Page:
So now that you have the gallons per minute and your feet of head calculation, you can go online, or you can go to your local swimming pool supply store, and you can figure out which pump is going to work best for your swimming pool to turn over all that
water into eight hours.

Now there are a couple of different types of pumps you can choose from, and those are single speed, dual speed, or yeah, dual speed, and variable speed pumps.

Now I think in California and Arizona they actually forbid adding in single-speed pumps to your brand new pool or if you’re buying a brand new pump and the reason is that it just goes one speed.

And it’s not very efficient or you know, energy-saving, and so they make dual speed which is you have your high setting which is your max speed, and you have your low setting.

But even better than that, you have variable speed pumps which can do all types of different flow rates, and we have an entire article on that so just check out again, the link below.

You know you have your pump, you know your gallons per minute, you got your feet of head, you have the perfect pool pump,in horsepower, you know that it’s the right pump, you’re turning over that water in eight hours.

So, the question is how long do you run your pool pump?

The answer is eight hours.

Now, do you have to run it in eight hours consecutively like just an eight-hour period?

No, you don’t have to do that.

In fact, you can run it multiple times a day, and as a little tip, sometimes in the middle of the day, when it is hot out in the summer and everybody around you running off the same electrical grid is all running their air conditioning, that’s gonna raise the price of your electricity.

So if you’re running your pump during the day, you are running it at the peak electrical hour.

So you are running it and you are going to pay the most for that.

Now, if you have a bunch of people in the pool, and you’re running it while they’re all in there, that’s great, but we actually like to run it at night, sometimes.

Okay, so you add chemicals to your pool, and when you add chemicals to your pool, you need to run your filter system to mix them in.

So that means you need to run your pump, and when we add something like a shock to the pool we want to add that at night.

And so the reason we add it at night is that the sun’s gonna burn off like one part per million every hour because if you’re doing shock it’s unstabilized chlorine, and that’s just a waste of money.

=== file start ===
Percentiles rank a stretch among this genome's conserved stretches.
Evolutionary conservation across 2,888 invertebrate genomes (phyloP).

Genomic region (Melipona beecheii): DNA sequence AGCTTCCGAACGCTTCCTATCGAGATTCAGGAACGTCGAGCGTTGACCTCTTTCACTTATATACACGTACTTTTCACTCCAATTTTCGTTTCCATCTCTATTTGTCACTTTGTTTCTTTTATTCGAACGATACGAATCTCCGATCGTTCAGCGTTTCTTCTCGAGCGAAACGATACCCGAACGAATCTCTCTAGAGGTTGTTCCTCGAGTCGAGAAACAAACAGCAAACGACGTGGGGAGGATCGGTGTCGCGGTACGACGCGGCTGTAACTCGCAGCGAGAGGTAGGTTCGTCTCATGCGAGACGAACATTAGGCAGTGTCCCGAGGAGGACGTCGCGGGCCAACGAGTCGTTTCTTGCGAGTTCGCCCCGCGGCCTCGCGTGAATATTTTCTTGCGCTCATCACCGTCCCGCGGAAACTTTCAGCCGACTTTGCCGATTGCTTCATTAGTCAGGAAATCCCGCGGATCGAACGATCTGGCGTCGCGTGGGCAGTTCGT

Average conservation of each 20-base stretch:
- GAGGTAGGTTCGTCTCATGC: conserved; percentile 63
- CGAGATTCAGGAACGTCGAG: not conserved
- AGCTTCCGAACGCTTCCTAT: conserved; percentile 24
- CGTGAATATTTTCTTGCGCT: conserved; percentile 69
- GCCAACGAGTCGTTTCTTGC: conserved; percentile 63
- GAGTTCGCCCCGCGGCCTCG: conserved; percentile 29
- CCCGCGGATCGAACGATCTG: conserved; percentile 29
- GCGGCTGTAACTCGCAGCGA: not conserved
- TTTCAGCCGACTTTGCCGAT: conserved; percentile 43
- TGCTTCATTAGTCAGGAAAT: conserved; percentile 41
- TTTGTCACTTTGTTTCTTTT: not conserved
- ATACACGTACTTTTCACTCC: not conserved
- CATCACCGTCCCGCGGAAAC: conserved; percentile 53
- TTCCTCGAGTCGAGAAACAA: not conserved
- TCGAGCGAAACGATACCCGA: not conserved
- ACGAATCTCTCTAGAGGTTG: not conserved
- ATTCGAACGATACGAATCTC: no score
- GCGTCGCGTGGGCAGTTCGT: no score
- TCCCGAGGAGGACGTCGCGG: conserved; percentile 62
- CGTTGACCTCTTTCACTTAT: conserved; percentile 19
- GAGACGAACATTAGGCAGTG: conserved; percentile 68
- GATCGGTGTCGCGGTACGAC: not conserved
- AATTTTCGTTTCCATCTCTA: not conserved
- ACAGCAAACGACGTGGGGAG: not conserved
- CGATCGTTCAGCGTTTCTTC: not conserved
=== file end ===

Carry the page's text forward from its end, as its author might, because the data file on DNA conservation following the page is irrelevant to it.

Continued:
So if you’re gonna shock your pool, you want to shock at night.

You’re going to do it at night.

So, therefore, you should run your pump at night and so you need to run it at least eight hours then, so you can run your pump at night.

And when people are swimming, no pump is running.

Or you can split it up.

You can buy yourself an automatic pool timer and you can have your pump turn on maybe four hours during the day, four hours at night.

Seven hours during the day, one hour at night.

Whatever, you can split it up.

You can have it run you know two hours in the morning, two hours in the afternoon, two hours in the evening, and two hours in the middle of the night.

It’s totally up to you as long as you run it at least eight hours a day, you should be good to go.

As much as you should run your pool pump 24 seven, you really don’t have to.

You can run it just eight hours a day as long as it’s turning over all the water in your pool.

Make sure that you have the right horsepower for the size pool that you have, doing all the things that we talked about when it comes to calculating the turnover rate.

And make sure you got a good filter system that’s filtering the water, and you can run it eight hours a day.

If you have a lot of activity in the pool, I mean, or if you don’t want to calculate the turnover rate, you’re just like hey, I have
what I have, that’s fine, then maybe bump that number up.

So minimum eight hours a day, but maybe if you’re a little bit unsure, what’s the harm in going to 12 hours a day?

So you could bump it up to 12 hours a day.

Maybe six in the afternoon, six in the middle of the night, should be good to go.

So that’s it.